Typical fluorescence microscopy involves illuminating the entire sample and detecting the resulting fluorescence. Illuminating and detecting from the entire sample includes collection of out-of-focus light above and below the focal plane, causing blurriness and image degradation. This effect is exacerbated when imaging 3D samples such as cells that contain liquid-filled areas that scatter light, causing information to be lost.
Confocal microscopy improves on standard fluorescence microscopy by using pinholes to reject out-of-focus light (figure 1), which results in greater resolution, greater contrast and reduced noise. However, this pinhole only images a tiny area of a sample (approx. 100 nm) and consequently needs to be scanned across the whole sample, which takes time and can cause photo damage. This format is known as laser scanning confocal microscopy (LSCM).
Spinning Disk Confocal Microscopy
Spinning disk confocal microscopy (SDCM) represents an alternative to LSCM. Rather than a single pinhole, a SDCM has hundreds of pinholes arranged in spirals on an opaque disk (figure 2), which rotates at high speeds. When spun, the pinholes scan across the sample in rows, building up an image. Using a spinning disk vastly improves the speed of image acquisition (allowing for imaging of fast dynamic processes and live specimens), and considerably reduces photo damage.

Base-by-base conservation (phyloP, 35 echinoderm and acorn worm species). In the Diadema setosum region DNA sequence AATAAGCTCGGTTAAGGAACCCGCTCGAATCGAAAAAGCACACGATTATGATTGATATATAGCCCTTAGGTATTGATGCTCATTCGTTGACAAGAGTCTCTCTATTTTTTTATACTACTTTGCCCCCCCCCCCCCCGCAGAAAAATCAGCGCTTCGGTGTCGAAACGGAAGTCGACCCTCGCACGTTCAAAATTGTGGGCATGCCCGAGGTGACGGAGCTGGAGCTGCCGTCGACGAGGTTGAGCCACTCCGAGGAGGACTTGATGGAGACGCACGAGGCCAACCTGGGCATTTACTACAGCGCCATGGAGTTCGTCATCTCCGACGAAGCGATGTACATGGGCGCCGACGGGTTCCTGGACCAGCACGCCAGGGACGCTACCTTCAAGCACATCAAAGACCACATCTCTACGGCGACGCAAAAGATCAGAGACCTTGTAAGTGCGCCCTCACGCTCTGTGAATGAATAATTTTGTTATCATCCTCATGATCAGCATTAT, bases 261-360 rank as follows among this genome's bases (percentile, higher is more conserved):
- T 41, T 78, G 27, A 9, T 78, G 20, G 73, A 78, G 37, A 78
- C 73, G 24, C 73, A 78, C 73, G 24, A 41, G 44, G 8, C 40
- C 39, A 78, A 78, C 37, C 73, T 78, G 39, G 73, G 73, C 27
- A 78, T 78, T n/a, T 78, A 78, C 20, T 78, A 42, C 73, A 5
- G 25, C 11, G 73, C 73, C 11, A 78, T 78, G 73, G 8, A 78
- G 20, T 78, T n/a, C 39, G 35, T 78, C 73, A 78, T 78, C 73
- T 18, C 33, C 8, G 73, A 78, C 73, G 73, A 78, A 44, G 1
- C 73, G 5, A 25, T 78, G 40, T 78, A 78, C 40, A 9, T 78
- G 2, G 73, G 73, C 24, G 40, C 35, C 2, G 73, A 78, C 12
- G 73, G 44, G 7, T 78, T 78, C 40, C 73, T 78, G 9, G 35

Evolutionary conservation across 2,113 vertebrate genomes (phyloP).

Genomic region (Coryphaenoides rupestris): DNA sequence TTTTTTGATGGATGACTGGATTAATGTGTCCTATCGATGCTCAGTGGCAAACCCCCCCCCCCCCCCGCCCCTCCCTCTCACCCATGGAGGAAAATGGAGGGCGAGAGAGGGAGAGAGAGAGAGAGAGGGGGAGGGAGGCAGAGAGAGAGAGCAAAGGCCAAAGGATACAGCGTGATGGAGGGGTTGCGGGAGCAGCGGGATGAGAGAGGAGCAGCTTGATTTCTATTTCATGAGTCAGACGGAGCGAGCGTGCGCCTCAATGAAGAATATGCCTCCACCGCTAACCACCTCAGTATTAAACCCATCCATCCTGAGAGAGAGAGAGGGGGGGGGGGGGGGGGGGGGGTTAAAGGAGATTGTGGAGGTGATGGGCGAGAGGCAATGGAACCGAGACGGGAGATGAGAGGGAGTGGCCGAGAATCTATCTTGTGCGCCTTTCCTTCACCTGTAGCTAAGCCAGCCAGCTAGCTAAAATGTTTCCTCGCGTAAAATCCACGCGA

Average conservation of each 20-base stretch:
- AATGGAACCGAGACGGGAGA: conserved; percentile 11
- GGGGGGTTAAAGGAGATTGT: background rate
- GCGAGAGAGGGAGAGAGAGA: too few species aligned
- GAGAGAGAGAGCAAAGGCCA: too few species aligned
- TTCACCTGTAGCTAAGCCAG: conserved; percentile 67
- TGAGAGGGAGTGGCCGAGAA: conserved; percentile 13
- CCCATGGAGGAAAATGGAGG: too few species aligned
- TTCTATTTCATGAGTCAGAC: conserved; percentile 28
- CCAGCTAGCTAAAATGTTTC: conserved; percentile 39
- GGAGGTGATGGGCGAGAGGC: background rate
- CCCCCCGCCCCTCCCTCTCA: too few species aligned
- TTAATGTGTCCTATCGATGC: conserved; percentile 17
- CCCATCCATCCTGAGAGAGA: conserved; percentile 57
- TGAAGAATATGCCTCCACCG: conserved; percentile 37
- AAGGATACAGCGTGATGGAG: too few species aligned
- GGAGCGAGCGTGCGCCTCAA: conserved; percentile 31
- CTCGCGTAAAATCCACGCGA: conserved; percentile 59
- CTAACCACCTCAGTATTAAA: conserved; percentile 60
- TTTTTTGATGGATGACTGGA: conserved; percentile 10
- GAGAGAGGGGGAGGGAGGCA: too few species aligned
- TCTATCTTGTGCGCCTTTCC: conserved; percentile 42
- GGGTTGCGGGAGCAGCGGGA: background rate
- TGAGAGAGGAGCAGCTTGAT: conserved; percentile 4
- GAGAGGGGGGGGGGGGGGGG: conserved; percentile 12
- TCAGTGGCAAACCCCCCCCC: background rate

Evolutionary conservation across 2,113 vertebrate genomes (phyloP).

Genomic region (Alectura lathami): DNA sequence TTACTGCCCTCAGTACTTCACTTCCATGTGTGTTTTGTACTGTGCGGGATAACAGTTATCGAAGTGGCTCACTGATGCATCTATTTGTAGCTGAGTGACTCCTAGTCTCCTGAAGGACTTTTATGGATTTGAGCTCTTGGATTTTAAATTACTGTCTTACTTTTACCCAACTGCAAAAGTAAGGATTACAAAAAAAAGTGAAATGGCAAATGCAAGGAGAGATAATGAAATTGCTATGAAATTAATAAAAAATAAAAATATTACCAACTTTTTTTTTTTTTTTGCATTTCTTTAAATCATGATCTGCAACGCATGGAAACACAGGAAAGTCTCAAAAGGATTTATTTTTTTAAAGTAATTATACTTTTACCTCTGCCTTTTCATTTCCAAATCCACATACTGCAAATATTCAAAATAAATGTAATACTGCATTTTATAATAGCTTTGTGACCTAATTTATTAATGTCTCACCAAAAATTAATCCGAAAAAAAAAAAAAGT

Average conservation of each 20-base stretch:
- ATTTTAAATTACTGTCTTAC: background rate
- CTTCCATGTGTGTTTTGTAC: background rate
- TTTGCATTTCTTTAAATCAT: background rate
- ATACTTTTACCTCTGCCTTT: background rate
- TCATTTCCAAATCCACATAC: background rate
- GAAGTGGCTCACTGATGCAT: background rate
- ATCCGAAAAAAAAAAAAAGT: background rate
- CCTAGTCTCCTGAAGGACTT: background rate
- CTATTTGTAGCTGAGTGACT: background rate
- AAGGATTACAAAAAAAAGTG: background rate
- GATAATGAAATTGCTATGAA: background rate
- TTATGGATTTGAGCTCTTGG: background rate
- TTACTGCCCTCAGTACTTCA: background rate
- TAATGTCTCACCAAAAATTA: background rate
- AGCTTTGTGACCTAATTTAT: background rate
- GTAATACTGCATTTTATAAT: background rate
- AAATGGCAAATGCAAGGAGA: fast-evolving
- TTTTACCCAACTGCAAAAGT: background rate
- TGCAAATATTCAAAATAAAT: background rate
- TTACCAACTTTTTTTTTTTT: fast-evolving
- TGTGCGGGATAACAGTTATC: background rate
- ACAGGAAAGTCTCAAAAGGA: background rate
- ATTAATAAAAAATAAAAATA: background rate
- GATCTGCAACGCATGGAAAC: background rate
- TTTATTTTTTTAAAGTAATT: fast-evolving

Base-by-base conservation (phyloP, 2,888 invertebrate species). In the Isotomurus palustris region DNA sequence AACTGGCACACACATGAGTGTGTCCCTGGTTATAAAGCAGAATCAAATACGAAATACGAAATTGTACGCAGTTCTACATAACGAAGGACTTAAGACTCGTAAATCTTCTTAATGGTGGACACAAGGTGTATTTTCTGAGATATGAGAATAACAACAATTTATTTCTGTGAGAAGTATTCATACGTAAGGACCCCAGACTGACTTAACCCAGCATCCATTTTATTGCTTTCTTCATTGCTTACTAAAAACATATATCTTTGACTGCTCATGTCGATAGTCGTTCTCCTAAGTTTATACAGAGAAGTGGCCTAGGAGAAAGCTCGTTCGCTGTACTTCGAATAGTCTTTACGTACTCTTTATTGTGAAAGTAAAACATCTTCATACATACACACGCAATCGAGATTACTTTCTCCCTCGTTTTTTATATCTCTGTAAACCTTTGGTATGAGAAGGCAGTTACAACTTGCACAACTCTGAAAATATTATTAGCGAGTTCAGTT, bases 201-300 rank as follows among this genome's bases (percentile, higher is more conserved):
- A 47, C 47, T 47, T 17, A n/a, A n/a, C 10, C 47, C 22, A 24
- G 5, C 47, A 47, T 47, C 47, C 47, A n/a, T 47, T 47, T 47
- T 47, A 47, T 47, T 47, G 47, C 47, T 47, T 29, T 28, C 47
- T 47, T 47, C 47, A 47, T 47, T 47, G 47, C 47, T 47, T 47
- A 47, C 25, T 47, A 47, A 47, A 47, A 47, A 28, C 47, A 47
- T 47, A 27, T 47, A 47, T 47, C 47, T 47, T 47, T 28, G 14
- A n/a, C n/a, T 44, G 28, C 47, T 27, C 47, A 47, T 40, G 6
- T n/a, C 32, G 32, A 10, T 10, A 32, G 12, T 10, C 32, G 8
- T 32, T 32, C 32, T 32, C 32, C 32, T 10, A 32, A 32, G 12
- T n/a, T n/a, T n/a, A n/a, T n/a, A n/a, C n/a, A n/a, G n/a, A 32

The pinholes in the disk are arranged so that every part of the image is scanned as the disk is spun. By altering the disk rotation speed, pinhole diameter and/or pinhole spacing; the image brightness, contrast and quality can be optimized, making SDCMs highly customizable. However, while larger pinhole diameters results in improved light transmittance through the disk it also reduces resolution, and while having big pinhole spacing eliminates any pinhole cross-talk, it also reduces light transmittance.
Having small pinholes with large spacing would result in higher resolution but the lowest transmittance of light through the disk. Transmittance can be improved with the addition of a second disk which contains micrometer-scale lenses in the place of pinholes. The micro-lens disk focuses light through each pinhole of the primary disk, with considerably improves light transmittance to the sample, as seen in figure 3.
Cameras For Spinning Disk Confocal Microscopes
An important point to consider is that SDCMs excite/image multiple points at once and can spin at very high speeds, meaning that high-quality scientific cameras are needed in order to capture images from the sample. These cameras need to have high framerates due to the speed of the spinning disk, because longer exposure times or a slow disk rotation speed may result in a streaky image. By using cameras that can match high rotation speeds, high-quality images are produced, as seen in figure 4.
SDCM offers a clear improvement on LSCM and conventional fluorescence microscopy, allowing for fast and efficient imaging of live samples, dynamic processes and optical sectioning of 3D samples in 2D slices. Multichannel images can be taken at multiple wavelengths, resulting in high-quality images dense with information, and deconvolution methods exist to further improve contrast and image quality.
The main disadvantage of SDCM is that only a small proportion of light is transmitted through the disk to the sample, but with customizable pinhole disks, secondary micro-lens disks and highly sensitive cameras these limitations can be easily overcome, while also improving imaging speed and field of view even further to produce high resolution images faster than ever.